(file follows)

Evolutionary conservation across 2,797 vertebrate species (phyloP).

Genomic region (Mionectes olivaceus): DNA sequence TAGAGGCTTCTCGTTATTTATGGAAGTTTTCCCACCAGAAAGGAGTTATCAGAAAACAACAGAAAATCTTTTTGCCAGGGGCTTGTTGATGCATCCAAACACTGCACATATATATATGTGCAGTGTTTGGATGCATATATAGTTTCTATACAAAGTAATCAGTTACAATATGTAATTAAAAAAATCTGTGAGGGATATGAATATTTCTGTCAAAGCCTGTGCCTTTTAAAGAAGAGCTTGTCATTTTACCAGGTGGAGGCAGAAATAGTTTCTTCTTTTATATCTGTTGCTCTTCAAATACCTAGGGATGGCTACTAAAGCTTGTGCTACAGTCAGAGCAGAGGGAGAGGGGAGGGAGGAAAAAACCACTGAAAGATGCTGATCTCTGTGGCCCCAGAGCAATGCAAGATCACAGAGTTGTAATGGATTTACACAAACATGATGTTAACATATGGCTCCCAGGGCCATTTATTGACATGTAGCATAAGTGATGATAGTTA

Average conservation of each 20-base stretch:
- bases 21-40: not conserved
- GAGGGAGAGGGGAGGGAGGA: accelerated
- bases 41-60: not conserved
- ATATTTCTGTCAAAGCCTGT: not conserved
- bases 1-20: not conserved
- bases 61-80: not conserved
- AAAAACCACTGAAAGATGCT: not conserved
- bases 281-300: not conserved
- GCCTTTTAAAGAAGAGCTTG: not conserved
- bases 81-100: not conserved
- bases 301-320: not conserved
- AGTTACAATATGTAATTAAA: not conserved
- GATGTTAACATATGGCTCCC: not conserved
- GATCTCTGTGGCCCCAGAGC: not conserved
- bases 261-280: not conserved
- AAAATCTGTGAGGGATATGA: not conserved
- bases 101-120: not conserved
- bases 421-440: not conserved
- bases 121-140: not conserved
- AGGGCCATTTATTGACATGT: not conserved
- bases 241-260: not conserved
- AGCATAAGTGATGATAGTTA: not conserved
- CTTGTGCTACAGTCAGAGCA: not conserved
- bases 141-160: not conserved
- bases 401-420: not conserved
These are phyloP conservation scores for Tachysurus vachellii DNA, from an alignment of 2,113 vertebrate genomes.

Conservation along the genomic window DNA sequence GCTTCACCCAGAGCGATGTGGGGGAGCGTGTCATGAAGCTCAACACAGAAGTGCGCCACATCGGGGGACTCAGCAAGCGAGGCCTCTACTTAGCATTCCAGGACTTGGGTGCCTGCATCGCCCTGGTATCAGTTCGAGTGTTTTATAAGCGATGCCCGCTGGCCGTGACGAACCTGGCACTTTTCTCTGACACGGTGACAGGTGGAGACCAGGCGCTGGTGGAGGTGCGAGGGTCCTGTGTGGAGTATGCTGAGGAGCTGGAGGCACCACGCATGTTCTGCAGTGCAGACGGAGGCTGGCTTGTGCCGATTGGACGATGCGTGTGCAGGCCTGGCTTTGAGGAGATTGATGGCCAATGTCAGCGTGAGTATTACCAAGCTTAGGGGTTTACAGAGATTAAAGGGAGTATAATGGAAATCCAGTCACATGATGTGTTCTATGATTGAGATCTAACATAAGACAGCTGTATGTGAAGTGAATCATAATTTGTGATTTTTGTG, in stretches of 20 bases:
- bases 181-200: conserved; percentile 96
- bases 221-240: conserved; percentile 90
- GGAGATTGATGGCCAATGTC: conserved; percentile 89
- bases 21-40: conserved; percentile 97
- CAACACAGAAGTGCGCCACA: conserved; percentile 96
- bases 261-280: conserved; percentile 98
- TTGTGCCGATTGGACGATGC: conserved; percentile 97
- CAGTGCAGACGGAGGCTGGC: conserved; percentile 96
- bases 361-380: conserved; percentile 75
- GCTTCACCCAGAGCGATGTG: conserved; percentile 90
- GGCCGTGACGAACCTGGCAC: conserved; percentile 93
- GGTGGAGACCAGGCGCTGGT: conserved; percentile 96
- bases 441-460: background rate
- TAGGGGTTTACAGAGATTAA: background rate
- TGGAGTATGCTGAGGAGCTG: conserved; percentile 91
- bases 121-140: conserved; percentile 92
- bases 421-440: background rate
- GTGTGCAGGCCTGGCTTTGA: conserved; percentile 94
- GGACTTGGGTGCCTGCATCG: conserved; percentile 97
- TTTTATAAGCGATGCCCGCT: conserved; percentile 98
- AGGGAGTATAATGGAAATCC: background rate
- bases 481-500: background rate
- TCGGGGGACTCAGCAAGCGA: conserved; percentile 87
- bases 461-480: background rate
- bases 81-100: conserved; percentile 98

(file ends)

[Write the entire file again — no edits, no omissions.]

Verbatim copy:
Evolutionary conservation across 2,797 vertebrate species (phyloP).

Genomic region (Mionectes olivaceus): DNA sequence TAGAGGCTTCTCGTTATTTATGGAAGTTTTCCCACCAGAAAGGAGTTATCAGAAAACAACAGAAAATCTTTTTGCCAGGGGCTTGTTGATGCATCCAAACACTGCACATATATATATGTGCAGTGTTTGGATGCATATATAGTTTCTATACAAAGTAATCAGTTACAATATGTAATTAAAAAAATCTGTGAGGGATATGAATATTTCTGTCAAAGCCTGTGCCTTTTAAAGAAGAGCTTGTCATTTTACCAGGTGGAGGCAGAAATAGTTTCTTCTTTTATATCTGTTGCTCTTCAAATACCTAGGGATGGCTACTAAAGCTTGTGCTACAGTCAGAGCAGAGGGAGAGGGGAGGGAGGAAAAAACCACTGAAAGATGCTGATCTCTGTGGCCCCAGAGCAATGCAAGATCACAGAGTTGTAATGGATTTACACAAACATGATGTTAACATATGGCTCCCAGGGCCATTTATTGACATGTAGCATAAGTGATGATAGTTA

Average conservation of each 20-base stretch:
- bases 21-40: not conserved
- GAGGGAGAGGGGAGGGAGGA: accelerated
- bases 41-60: not conserved
- ATATTTCTGTCAAAGCCTGT: not conserved
- bases 1-20: not conserved
- bases 61-80: not conserved
- AAAAACCACTGAAAGATGCT: not conserved
- bases 281-300: not conserved
- GCCTTTTAAAGAAGAGCTTG: not conserved
- bases 81-100: not conserved
- bases 301-320: not conserved
- AGTTACAATATGTAATTAAA: not conserved
- GATGTTAACATATGGCTCCC: not conserved
- GATCTCTGTGGCCCCAGAGC: not conserved
- bases 261-280: not conserved
- AAAATCTGTGAGGGATATGA: not conserved
- bases 101-120: not conserved
- bases 421-440: not conserved
- bases 121-140: not conserved
- AGGGCCATTTATTGACATGT: not conserved
- bases 241-260: not conserved
- AGCATAAGTGATGATAGTTA: not conserved
- CTTGTGCTACAGTCAGAGCA: not conserved
- bases 141-160: not conserved
- bases 401-420: not conserved
These are phyloP conservation scores for Tachysurus vachellii DNA, from an alignment of 2,113 vertebrate genomes.

Conservation along the genomic window DNA sequence GCTTCACCCAGAGCGATGTGGGGGAGCGTGTCATGAAGCTCAACACAGAAGTGCGCCACATCGGGGGACTCAGCAAGCGAGGCCTCTACTTAGCATTCCAGGACTTGGGTGCCTGCATCGCCCTGGTATCAGTTCGAGTGTTTTATAAGCGATGCCCGCTGGCCGTGACGAACCTGGCACTTTTCTCTGACACGGTGACAGGTGGAGACCAGGCGCTGGTGGAGGTGCGAGGGTCCTGTGTGGAGTATGCTGAGGAGCTGGAGGCACCACGCATGTTCTGCAGTGCAGACGGAGGCTGGCTTGTGCCGATTGGACGATGCGTGTGCAGGCCTGGCTTTGAGGAGATTGATGGCCAATGTCAGCGTGAGTATTACCAAGCTTAGGGGTTTACAGAGATTAAAGGGAGTATAATGGAAATCCAGTCACATGATGTGTTCTATGATTGAGATCTAACATAAGACAGCTGTATGTGAAGTGAATCATAATTTGTGATTTTTGTG, in stretches of 20 bases:
- bases 181-200: conserved; percentile 96
- bases 221-240: conserved; percentile 90
- GGAGATTGATGGCCAATGTC: conserved; percentile 89
- bases 21-40: conserved; percentile 97
- CAACACAGAAGTGCGCCACA: conserved; percentile 96
- bases 261-280: conserved; percentile 98
- TTGTGCCGATTGGACGATGC: conserved; percentile 97
- CAGTGCAGACGGAGGCTGGC: conserved; percentile 96
- bases 361-380: conserved; percentile 75
- GCTTCACCCAGAGCGATGTG: conserved; percentile 90
- GGCCGTGACGAACCTGGCAC: conserved; percentile 93
- GGTGGAGACCAGGCGCTGGT: conserved; percentile 96
- bases 441-460: background rate
- TAGGGGTTTACAGAGATTAA: background rate
- TGGAGTATGCTGAGGAGCTG: conserved; percentile 91
- bases 121-140: conserved; percentile 92
- bases 421-440: background rate
- GTGTGCAGGCCTGGCTTTGA: conserved; percentile 94
- GGACTTGGGTGCCTGCATCG: conserved; percentile 97
- TTTTATAAGCGATGCCCGCT: conserved; percentile 98
- AGGGAGTATAATGGAAATCC: background rate
- bases 481-500: background rate
- TCGGGGGACTCAGCAAGCGA: conserved; percentile 87
- bases 461-480: background rate
- bases 81-100: conserved; percentile 98